People tend to wrap up too much of their individual identities in these things, but it goes in part with the territory. Everybody wants to belong to something, or feel they do, and heritage is a big draw to them. It would be impossible and undesirable to create a completely homogenized culture, but that's pretty much what you would have to accomplish in order to do away with this in total.

In the case of the Italians, they already had far more in common than they ever had in opposition, so it wasn't that hard a sell. They seem to have held together fairly well, so it really wasn't such an artificial construct that say Yugoslavia was.

Well, anyway, sorry for the long-winded treatise, but when I saw that last quote I just thought I should add my two cents. I didn't mean for it to turn into a ten-spot, but you know how I am I guess.

Rufus said...

That's fine. Incidentally, I included the quote because I think he was absolutely right. In the transition from these smaller communities to a national community- really to a unified state- it's quite a bit of work to convince people that they actually belong to the larger community and to standardize the culture enough that the state can function.

The United States is an interesting example because it didn't really have the background of autonomous city-states- it came into being fully-formed as it were. But it's an ongoing issue of trying to convince people that their local communities are somehow of a sort with very different local communities. Somehow, people from Austin, Texas and San Francisco, California have to be convinced that they are all distinctly American, or at least enough so to belong to the same country. And then there's a great deal of assimilation that goes on. But, like he was suggesting, before people can assimilate to the nation, it has to be established, and created in some sense.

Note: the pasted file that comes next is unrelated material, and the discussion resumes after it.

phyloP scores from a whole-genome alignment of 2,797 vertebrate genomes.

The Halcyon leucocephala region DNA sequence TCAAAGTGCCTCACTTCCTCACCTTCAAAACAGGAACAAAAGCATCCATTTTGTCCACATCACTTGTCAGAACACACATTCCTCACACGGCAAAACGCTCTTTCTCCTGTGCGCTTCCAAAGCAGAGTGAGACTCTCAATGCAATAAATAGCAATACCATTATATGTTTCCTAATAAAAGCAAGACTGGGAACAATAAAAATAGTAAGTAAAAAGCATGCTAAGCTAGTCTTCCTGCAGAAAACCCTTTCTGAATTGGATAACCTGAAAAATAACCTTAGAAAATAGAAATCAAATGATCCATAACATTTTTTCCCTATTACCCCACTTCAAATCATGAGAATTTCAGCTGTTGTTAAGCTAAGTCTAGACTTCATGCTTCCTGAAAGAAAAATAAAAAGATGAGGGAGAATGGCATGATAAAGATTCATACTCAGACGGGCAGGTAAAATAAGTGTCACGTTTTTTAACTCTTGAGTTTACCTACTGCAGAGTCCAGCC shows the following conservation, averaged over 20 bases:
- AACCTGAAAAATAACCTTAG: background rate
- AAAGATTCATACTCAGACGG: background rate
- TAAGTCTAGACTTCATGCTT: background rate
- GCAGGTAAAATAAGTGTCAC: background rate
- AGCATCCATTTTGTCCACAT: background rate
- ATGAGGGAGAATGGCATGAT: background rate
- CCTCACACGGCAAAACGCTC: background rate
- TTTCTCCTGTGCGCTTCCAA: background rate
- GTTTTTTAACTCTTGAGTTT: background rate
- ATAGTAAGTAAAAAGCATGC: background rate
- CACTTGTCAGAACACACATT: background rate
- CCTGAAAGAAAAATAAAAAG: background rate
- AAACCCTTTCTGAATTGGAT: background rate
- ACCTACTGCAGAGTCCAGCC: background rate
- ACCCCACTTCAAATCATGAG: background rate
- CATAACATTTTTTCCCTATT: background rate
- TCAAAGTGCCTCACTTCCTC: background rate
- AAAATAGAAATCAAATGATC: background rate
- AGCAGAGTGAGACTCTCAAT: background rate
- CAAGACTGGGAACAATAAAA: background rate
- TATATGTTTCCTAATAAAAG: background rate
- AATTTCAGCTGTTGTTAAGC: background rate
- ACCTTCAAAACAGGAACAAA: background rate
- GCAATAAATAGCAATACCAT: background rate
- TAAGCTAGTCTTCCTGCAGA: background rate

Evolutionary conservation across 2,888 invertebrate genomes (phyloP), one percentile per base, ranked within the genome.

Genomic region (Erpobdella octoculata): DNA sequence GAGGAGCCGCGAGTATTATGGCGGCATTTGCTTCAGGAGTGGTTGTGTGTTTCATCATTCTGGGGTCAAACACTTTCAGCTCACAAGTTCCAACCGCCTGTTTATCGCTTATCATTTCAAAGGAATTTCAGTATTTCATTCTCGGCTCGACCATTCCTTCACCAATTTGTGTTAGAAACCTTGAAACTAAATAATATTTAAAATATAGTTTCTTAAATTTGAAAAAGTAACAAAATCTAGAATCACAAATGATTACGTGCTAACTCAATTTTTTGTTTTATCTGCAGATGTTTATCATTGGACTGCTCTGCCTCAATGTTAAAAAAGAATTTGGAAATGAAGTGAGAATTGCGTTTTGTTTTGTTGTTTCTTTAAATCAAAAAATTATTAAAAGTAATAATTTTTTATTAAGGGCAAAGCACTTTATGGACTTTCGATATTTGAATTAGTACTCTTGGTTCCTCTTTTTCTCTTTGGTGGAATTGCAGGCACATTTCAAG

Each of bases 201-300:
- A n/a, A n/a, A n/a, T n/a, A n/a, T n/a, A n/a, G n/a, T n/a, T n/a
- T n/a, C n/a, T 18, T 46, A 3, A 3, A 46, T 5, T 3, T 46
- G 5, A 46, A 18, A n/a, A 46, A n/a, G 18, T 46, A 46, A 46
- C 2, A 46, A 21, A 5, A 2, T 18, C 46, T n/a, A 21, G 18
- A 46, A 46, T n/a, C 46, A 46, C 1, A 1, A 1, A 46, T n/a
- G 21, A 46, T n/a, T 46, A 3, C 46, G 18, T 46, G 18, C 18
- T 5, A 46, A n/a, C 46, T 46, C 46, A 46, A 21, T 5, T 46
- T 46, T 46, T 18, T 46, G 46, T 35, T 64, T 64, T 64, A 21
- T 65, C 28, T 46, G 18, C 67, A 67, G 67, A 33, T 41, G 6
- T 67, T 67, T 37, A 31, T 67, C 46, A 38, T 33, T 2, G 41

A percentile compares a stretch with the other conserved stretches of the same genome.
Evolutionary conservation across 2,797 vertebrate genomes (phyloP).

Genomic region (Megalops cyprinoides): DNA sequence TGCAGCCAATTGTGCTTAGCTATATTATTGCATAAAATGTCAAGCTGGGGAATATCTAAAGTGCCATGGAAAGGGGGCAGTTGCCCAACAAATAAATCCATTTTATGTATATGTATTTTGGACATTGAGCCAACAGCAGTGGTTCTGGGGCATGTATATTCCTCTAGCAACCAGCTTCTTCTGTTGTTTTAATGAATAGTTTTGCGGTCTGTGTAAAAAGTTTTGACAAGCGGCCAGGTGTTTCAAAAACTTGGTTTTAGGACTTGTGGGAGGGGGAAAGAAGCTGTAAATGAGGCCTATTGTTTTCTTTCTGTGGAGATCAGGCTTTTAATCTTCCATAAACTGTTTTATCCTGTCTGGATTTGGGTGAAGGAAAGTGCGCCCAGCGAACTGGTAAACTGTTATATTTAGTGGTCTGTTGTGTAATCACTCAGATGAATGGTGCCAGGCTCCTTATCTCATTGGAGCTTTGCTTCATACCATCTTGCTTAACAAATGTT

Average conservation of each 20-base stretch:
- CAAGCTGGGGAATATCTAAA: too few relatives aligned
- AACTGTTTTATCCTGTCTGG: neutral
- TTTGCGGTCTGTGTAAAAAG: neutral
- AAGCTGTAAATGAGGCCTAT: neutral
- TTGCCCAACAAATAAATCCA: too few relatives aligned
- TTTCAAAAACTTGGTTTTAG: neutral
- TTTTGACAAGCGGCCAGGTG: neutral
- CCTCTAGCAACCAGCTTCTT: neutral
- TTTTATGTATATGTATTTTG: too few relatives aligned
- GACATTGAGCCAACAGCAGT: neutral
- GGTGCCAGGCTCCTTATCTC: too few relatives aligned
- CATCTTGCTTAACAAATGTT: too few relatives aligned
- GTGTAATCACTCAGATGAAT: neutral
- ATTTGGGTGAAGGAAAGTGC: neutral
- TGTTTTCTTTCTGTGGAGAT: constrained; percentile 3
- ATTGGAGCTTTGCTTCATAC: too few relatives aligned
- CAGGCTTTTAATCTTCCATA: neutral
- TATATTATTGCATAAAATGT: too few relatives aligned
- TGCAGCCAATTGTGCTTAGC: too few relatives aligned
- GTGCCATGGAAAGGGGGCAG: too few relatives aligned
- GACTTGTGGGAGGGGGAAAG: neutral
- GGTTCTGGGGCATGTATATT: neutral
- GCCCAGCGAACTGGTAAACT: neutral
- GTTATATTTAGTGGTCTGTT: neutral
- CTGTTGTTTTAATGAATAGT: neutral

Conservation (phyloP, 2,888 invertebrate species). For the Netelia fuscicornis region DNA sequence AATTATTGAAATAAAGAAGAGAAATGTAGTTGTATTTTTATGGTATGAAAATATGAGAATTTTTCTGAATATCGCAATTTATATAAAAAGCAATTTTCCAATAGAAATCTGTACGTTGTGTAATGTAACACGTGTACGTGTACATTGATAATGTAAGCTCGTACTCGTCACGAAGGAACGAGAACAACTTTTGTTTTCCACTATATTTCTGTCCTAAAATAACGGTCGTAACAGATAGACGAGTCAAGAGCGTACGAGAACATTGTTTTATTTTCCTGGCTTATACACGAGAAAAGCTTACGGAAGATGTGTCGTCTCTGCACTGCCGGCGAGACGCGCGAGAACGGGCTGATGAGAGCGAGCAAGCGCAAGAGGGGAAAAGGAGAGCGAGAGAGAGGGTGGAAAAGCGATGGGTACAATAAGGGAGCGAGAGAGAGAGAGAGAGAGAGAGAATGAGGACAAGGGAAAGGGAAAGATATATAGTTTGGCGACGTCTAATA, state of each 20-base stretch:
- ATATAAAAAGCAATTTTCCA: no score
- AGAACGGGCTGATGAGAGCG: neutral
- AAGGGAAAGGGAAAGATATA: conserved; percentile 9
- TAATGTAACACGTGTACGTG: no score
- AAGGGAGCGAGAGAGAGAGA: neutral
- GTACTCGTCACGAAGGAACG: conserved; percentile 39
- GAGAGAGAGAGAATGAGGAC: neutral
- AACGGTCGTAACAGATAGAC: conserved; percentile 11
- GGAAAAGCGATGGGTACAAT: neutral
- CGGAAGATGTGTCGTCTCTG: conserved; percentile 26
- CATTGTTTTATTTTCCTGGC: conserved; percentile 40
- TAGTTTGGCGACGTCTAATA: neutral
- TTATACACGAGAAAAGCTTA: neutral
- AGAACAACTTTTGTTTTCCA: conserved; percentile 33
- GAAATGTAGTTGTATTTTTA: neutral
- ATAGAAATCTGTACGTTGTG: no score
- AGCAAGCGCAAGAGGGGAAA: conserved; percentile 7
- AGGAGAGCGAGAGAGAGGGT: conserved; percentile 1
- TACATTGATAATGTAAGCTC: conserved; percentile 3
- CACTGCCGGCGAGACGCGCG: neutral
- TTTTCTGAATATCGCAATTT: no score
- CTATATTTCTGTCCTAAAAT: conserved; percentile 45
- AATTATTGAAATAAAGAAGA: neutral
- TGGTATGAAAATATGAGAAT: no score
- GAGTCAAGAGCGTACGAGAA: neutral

In the case of Italy, most of these city-states were very independent and competitive, so bringing them together required homogenizing the language- and the history for that matter- and convincing them that it was worth it to shift their loyalties. This is, incidentally, where education comes in. We get taught to pledge allegiance to the nation, instead of to the village.

Ernest Renan made the interesting point that establishing a nation isn't a matter so much of remembering a common history as forgetting a number of maller histories.

The Pagan Temple said...

Exactly. Given the period of intense and sometimes bitter rivalries these places had, it's understandable that he might have wondered whether unification was feasible. On the other hand, it may have worked as well as it did because a lot of these so-called rivalries was not really so much with the common citizens as it was with the city leaders who promoted it. The average Genoan probably didn't spend any amount of his waking moment, at least during most periods, hating and cursing the Venetians, he just went about the day-to-day routine of living his life.

I doubt that much really changed for the average citizen in either of the cities or in any other. They probably saw a few new national offices and courts established, took note of a few mostly inconsequential new laws, etc, and otherwise went on with their lives pretty much as was.